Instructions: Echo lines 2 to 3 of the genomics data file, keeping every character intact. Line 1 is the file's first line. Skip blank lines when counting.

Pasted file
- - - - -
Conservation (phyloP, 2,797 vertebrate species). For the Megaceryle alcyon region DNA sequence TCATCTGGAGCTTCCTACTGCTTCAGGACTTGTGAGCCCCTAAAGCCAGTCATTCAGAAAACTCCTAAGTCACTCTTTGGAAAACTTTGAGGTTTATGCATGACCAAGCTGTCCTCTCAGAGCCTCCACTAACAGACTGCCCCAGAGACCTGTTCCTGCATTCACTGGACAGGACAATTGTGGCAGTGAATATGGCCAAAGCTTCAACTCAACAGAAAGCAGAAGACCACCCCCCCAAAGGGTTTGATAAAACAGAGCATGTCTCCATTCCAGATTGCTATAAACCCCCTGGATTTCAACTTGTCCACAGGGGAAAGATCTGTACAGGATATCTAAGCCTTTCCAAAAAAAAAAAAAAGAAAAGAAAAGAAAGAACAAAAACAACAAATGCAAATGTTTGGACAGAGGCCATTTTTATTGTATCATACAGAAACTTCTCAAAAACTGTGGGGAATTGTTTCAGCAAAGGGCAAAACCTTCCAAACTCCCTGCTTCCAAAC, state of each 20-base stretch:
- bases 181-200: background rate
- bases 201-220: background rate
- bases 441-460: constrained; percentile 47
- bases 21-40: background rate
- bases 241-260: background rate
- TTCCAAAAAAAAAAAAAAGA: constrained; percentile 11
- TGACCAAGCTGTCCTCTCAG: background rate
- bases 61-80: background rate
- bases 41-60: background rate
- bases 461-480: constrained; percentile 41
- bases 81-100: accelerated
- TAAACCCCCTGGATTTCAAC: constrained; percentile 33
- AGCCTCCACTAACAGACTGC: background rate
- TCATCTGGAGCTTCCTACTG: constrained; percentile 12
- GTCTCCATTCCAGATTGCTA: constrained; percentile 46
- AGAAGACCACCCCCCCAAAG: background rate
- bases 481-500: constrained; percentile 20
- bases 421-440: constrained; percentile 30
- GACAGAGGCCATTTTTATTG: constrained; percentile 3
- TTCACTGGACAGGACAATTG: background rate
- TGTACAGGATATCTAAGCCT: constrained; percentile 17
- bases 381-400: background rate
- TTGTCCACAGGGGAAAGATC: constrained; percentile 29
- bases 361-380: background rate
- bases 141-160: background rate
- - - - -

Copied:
- bases 181-200: background rate
- bases 201-220: background rate